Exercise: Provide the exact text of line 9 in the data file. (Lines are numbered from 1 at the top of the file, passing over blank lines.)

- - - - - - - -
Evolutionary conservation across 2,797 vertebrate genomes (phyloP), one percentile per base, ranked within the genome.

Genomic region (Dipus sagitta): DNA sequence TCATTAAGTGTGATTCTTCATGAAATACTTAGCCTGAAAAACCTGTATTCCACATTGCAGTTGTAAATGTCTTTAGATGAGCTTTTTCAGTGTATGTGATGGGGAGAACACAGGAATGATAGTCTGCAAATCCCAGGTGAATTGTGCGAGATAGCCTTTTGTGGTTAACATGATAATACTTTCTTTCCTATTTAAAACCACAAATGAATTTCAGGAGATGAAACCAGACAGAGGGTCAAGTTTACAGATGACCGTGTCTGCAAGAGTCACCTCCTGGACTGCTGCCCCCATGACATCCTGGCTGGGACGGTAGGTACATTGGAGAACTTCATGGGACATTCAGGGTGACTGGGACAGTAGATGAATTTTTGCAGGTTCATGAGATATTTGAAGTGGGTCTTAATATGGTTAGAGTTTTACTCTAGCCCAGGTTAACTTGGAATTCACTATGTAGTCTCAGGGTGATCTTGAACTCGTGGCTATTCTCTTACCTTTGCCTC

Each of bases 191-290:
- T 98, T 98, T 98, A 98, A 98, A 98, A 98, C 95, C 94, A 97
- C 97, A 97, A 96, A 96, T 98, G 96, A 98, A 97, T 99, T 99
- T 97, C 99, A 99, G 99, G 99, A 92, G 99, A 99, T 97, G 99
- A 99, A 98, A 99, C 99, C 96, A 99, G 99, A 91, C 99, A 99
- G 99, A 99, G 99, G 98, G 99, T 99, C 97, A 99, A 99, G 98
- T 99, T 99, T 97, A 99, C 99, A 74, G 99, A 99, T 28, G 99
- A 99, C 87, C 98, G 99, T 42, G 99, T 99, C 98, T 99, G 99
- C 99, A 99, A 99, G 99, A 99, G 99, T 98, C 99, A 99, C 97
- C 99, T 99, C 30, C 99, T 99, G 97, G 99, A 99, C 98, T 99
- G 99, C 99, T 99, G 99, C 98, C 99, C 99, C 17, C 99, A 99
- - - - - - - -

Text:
- T 99, T 99, T 97, A 99, C 99, A 74, G 99, A 99, T 28, G 99